The Future of Search (and, Why Google Bugs the Sh#t Out Of Me)
Let me start by first professing my love for Google.
I love pretty much everything those guys and gals do in the Googleplex. My Android phone gets more attention from me than my wife does. And a few too many drinks at South By Southwest and I have no doubt I'd wake up with Google's logo tattooed across my back.
Google Search sucks.
Google revolutionized "search". I get it. Well, that was back in 1998. Check your calendar--it's time for another revolution.
My beef with Google
Google has come a long way in just over a decade--but they are not delivering the highest quality, most relevant search results like they could be. There are still too many irrelevant and spammy pages at the top of search rankings. Why? Because these publishers, along with Google, are in bed together making money off one another. It's quite the symbiotic relationship.
Google still puts too much emphasis on backlinks and the heavy use of keywords. This makes it easy for black-hat SEO masters to game the Google system. Just ask JC Penny.
It annoys the hell out of me because it puts small time publishers and businesses like myself at a significant disadvantage.
I try my best to provide knowledgable insights and provide the best advice I possibly can for you guys week in and week out on this site. You would think Google would appreciate that and reward this site with a spot near the top of the search rankings based on relevancy.
But that's not how it works. The only way I've been able to get to the top of search results for certain keyword phrases is by writing keyword-stuffed posts that sound ridiculous when read by actual human beings.
So I've given up on traditional search engine optimization. I don't care anymore.
Because I think something a whole lot bigger is coming.
Getting social will change everything
It's time to get social, folks. It's time to start creating compelling and meaningful content that tells a story about who you are and what your company stands for.
Sound scary? Too bad.
This is how you will be found in the future.
With Bing taking an ever larger slice of the search pie from Google, this fight for market share will only improve our search results. Both companies will force each other to get better at what they do--that is, delivering the most relevant results possible for folks like you and I.
That's what competition does.
Of course, Facebook will also have a huge role to play in this search game. As will more and more of the startup companies that are focusing on real-time search.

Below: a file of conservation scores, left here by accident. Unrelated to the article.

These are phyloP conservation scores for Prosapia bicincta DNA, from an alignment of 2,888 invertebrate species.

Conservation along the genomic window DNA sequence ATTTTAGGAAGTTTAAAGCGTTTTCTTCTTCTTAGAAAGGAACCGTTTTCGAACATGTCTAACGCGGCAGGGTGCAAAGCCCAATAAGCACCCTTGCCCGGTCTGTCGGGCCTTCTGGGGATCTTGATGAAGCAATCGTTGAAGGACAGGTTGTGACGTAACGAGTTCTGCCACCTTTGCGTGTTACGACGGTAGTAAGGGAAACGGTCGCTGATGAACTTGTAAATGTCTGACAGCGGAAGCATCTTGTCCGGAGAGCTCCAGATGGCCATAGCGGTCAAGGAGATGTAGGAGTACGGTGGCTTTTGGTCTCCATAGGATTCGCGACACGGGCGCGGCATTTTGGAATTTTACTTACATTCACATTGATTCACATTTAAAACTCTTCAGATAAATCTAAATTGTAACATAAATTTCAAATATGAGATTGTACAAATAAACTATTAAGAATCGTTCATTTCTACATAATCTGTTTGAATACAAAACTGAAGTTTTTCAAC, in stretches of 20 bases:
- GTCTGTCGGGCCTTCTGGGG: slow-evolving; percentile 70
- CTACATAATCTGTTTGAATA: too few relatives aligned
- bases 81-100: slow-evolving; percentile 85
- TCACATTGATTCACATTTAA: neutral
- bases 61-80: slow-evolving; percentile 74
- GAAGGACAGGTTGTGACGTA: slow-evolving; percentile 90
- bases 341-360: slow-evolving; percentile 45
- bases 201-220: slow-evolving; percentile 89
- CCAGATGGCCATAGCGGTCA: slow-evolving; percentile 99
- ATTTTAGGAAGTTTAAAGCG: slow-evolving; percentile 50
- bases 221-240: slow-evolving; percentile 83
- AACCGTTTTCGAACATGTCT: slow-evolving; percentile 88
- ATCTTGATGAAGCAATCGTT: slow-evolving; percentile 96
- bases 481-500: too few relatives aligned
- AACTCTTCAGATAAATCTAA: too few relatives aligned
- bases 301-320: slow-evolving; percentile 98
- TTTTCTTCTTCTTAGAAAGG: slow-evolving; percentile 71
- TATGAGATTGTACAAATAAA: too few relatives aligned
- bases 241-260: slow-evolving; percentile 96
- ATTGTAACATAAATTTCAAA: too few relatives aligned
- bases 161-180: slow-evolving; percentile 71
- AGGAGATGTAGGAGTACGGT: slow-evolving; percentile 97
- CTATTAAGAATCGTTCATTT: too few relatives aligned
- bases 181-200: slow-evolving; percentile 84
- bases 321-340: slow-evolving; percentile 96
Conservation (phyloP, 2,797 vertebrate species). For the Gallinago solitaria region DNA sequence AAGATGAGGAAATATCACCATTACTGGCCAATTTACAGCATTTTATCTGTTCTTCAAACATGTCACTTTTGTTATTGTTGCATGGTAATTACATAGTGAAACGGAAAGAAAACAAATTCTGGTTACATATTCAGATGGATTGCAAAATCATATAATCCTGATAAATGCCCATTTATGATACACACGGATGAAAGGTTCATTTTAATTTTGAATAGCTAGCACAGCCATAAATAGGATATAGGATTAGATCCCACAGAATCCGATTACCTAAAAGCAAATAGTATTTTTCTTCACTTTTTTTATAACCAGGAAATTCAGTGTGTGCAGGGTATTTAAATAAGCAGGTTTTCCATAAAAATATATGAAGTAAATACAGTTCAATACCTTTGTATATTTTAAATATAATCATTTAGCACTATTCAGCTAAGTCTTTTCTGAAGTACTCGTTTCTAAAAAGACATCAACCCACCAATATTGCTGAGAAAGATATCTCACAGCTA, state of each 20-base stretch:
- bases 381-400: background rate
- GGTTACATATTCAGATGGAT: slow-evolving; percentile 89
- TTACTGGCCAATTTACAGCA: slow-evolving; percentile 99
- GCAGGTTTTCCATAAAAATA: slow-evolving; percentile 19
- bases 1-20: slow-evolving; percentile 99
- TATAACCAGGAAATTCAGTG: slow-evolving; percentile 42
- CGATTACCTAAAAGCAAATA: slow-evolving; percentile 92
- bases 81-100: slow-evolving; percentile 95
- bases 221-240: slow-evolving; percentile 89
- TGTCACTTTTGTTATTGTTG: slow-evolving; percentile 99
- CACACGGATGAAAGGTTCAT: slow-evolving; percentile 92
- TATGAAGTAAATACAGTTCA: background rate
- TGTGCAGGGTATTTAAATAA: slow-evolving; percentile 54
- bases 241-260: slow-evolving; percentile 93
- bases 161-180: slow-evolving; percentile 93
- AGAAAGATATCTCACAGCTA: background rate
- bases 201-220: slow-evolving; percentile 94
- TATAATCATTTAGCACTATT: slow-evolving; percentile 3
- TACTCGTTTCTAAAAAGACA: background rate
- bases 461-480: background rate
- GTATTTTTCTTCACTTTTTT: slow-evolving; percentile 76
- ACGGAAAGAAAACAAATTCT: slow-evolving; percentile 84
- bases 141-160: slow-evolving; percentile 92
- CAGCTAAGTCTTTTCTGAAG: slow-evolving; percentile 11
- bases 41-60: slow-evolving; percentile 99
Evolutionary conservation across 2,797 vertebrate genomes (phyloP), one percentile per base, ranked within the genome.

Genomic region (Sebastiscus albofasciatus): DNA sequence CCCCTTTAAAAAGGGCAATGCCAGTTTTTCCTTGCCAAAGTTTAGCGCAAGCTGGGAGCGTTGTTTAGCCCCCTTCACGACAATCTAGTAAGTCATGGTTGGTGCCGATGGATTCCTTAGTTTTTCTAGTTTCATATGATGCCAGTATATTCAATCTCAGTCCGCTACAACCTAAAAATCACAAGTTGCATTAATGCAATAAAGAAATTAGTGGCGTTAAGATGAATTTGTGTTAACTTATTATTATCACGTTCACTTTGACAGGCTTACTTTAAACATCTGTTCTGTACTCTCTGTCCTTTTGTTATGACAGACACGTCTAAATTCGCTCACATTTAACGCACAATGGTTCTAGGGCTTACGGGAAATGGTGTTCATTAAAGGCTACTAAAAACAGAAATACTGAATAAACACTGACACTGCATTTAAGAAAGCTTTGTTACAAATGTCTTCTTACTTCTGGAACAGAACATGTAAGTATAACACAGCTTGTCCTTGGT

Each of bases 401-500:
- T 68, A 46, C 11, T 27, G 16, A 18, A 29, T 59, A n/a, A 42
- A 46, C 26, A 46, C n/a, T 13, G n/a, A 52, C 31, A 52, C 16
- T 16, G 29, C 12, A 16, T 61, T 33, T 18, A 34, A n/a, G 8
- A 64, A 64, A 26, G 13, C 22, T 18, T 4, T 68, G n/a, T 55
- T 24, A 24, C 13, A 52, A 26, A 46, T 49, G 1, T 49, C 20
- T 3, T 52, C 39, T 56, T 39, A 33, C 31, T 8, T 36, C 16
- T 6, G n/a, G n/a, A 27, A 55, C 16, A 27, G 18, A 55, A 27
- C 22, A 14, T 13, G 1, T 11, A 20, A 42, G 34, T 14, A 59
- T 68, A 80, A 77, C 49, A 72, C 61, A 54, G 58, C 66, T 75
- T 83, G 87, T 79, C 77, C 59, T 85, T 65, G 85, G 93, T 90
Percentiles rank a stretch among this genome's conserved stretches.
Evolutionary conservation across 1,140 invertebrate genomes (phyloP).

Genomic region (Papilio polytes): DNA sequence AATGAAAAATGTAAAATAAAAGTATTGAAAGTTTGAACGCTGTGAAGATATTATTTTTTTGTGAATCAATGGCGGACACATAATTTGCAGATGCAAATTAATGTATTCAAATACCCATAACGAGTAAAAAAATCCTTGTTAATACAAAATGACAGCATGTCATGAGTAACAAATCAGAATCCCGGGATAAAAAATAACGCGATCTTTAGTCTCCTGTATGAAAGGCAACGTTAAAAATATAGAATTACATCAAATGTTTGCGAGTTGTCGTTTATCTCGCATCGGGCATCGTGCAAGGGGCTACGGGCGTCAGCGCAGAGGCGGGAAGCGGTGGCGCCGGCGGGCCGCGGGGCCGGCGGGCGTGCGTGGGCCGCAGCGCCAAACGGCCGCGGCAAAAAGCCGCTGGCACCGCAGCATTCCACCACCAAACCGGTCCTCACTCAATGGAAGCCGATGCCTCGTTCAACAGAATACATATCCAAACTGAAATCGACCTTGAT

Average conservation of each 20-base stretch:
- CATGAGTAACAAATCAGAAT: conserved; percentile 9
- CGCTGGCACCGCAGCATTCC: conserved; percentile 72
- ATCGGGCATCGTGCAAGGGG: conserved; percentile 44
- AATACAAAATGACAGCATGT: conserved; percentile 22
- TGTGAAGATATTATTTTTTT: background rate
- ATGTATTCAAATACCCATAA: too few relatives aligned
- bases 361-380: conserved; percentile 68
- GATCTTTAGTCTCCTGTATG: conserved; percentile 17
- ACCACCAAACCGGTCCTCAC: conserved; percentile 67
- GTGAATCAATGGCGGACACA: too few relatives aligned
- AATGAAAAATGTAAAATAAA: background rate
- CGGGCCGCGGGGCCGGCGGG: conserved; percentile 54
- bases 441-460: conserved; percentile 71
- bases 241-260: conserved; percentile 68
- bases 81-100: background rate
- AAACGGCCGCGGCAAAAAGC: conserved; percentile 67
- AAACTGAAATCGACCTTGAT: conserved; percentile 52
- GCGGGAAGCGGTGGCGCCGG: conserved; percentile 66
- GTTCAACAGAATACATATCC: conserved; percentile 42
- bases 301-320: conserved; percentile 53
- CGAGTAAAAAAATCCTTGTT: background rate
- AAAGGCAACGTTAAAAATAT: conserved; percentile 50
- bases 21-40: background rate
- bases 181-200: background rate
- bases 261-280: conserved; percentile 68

This competition to serve up the most relevant search results is going to revolutionize how we find information online. Actually, it will be more like the information finds us.
Awesome for us consumers, right?
But what about for small businesses like yours and mine?
I think a revolution in search will open up the floodgates to new customers who never knew we existed. Call me optimistic.
The future of online search will be as much about "who" is doing the searching as it is about "what" that person is searching for.
When you conduct a search, "who you are" will factor heavily into the results you receive. Your results won't be based on keywords alone (the "what" you are searching for).
"Who you are" will be determined by the online profiles you create, your social graph (the groups and people you are connected to), your browsing history, your purchasing history, the content you've created, and the links you've shared.
All of these things add up to tell a very accurate story about who you are. In the future that story will aid in your search efforts.
Let me give you an example to illustrate this. Let's say a landscape contractor is trying to figure out how to set up a Facebook Page for her business. She might conduct a Google search using the keyword phrase "how to set up a facebook page" which will return thousands of results. She will surely find some generic results to assist her. What she won't find is anything that I've written on the subject.
In the future when she conducts a search for that same keyword phrase, she will find something I've written on the subject. Why? Because it will be more relevant to her, specifically, based on who she is.
Who is she exactly? Her LinkedIn profile says she's a landscape contractor. She has bought numerous landscape related books from Amazon. She participates on a message board for landscape professionals. She's connected with hundreds of her landscape industry peers on Facebook and Twitter. This is her online story.
Of course she's going to find me.
She is who I create content for.
Search engines in the future will recognize this. They will simply play match maker.
This will be the ultimate win-win. This is how it should be. This is how search will be!